Patients still not protected from surprise ground ambulance bills
AUSTIN (CBSNewsTexas.com) – When you dial 911, chances are you are not thinking about how much the ambulance ride will cost. But when it comes to time pay, millions of insured Americans every year are blindsided with a surprise medical bill.
According to a U.S. PIRG Education Fund study, more than 50% of insured patients are at risk of receiving an out-of-network bill for an ambulance ride. In Texas, the risk is 70%.
"You expect when you have insurance, when you pay for insurance, that they will be there for you when you need it," said Rachel Carnahan-Metzger, whose 5-year-old daughter was rushed to the hospital by an ambulance after a fall.
The five-mile ambulance ride from their home in Austin to the hospital cost the Metzger family $1,082 out-of-pocket. Austin-Travis County EMS, the only emergency ambulance provider in the area, does not contract with any private insurance companies – meaning all its ambulance rides for patients with private insurance are billed out-of-network.
"It's frustrating," Metzger said. "It feels bad to feel like you are getting ripped off by these people that are supposed to be proving you lifesaving services."
Every year, out-of-network ground ambulance rides cost insured Americans $129 million, according to a 2020 study published on Health Affairs.
The 2020 No Surprises Act was supposed to do away with surprise out-of-network emergency medical bills. While the federal law has protected patients from out-of-network bills from hospitals and even air ambulance services, an exception was made for ground ambulances.
Tuesday, a federal advisory committee tasked with finding a way to eliminate surprise ambulance bills will meet virtually for the first time. The committee is made up of government officials, members of the ambulance and insurance industries, along with a consumer advocate.
The committee has six months to make recommendations to Congress. The formation of the committee was part of 2020 No Surprises Act. While lawmakers were reluctant to include ground ambulance services on surprise bill bans, they did acknowledge a better understanding of the cost of ambulance services was needed.
"We really need to solve this," said Patricia Kelmar, the U.S. PIRG senior director of health care and lone consumer advocate on the advisory committee. "It's not fair if you are insured that there's a good chance you can't even go in-network for an ambulance."
While private corporations provide some ambulance rides, most 911 emergency ambulance calls are provided by local government agencies. In Dallas, it's Dallas Fire-Rescue. In Fort Worth, it's MedStar.
Matt Zavadsky of MedStar said if local government-run ambulance services could only collect what insurers are willing to pay, either local taxes would have to go up to make up the difference or the level of service would have to go down.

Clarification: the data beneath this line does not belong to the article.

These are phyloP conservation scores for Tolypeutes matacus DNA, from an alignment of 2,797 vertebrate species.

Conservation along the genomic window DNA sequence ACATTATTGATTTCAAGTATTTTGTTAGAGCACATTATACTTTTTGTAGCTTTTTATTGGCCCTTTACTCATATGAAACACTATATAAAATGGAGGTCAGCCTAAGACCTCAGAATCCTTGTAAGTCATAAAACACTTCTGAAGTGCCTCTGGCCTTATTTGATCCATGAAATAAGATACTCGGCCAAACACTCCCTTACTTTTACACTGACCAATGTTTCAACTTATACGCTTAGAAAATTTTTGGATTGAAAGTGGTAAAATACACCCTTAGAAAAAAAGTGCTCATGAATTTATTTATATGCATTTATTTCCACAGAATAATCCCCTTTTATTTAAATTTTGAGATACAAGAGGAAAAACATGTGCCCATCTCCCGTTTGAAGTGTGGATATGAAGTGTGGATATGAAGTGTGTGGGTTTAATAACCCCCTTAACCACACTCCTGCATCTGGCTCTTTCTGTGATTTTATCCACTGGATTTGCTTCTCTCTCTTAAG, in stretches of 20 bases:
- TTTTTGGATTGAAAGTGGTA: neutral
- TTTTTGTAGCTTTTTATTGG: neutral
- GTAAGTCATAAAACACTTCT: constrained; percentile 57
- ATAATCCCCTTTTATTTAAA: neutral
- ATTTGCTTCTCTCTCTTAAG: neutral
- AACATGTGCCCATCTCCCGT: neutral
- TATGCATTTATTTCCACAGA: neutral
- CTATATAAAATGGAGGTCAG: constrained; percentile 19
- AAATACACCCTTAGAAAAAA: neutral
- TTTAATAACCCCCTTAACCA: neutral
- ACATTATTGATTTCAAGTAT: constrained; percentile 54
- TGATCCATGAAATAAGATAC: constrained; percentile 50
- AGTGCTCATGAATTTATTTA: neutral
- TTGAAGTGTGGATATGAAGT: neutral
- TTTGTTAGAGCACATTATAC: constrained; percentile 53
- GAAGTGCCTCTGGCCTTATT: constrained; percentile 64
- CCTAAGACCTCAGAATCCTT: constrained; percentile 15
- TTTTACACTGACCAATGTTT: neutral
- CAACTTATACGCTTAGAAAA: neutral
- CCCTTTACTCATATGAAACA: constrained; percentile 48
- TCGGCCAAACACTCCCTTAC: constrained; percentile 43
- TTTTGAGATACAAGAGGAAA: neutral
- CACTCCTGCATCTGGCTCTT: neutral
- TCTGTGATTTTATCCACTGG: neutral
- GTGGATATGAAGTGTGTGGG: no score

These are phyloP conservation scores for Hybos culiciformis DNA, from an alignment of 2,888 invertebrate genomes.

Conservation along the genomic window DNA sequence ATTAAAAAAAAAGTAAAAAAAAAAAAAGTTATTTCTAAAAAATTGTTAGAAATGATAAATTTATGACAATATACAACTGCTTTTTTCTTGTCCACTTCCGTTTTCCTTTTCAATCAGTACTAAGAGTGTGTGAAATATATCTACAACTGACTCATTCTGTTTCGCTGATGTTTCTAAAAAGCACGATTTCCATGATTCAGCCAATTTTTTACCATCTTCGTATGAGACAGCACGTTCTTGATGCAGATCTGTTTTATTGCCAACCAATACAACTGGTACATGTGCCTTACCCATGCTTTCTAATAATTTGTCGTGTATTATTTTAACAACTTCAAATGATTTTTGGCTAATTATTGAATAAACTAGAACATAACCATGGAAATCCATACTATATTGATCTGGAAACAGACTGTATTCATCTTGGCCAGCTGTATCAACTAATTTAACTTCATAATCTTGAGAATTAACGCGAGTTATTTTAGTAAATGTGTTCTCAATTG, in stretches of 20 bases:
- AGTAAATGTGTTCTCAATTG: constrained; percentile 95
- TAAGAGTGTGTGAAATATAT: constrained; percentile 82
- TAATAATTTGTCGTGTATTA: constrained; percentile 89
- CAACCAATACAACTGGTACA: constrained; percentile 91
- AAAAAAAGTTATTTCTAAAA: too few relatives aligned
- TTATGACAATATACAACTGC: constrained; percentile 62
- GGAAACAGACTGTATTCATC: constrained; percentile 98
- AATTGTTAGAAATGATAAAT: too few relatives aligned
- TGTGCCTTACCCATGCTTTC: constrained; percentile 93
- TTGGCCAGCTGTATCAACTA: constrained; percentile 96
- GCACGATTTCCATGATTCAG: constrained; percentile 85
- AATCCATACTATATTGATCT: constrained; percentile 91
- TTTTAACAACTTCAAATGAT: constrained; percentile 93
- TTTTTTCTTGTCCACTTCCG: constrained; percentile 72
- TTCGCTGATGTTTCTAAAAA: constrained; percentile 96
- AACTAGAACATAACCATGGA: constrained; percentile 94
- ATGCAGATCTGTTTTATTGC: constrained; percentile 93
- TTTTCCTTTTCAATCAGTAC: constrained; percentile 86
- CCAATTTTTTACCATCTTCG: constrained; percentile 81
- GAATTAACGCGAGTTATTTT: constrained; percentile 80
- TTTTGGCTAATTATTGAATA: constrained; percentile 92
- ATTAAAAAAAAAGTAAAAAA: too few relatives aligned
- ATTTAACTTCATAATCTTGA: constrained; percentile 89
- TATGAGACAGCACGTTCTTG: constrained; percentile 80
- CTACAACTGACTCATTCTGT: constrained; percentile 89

"I would argue that if the community wants to have an ambulance at their heart attack, at their car crash, at their baby not breathing within seven minutes with a high degree of reliability, it costs a lot more than $500 to do that," Zavadsky said.
While ambulance services say the problem is insurers under-paying, insurers say the problem is ambulance providers' refusal to be in-network. Both sides say patients should not be stuck in the middle, but currently patients are.
An Austin-Travis County EMS spokesperson told the CBS News Texas I-Team it advises patients to contact their insurance and explain that ATCEMS is the only emergency provider in the area, and ask them to re-process the claim as in-network. The Metzger family did that but were unsuccessful at getting their insurance provider to process the claim as in-network.
After unsuccessful attempts to negotiate, the Metzger family began making monthly payments on their ambulance bill. Their daughter, June, 5, will be nearly 8 years old by the time they pay it off.
A spokesperson for Blue Cross Blue Shield of Michigan, the Metzger's insurance provided, provided the I-Team with the following statement:
"When someone has an emergency and needs an ambulance, the last thing they should have to worry about is receiving a surprise bill from an out-of-network ambulance company. Ambulance companies should work with health plans to ensure their services are in network. The current law stops short of addressing surprise billing challenges with ground ambulance services. We are supportive of extending protections for patients for these services and look forward to seeing the recommendations proposed by the NSA-required Ground Ambulance and Patient Billing Advisory Committee to address this gap."
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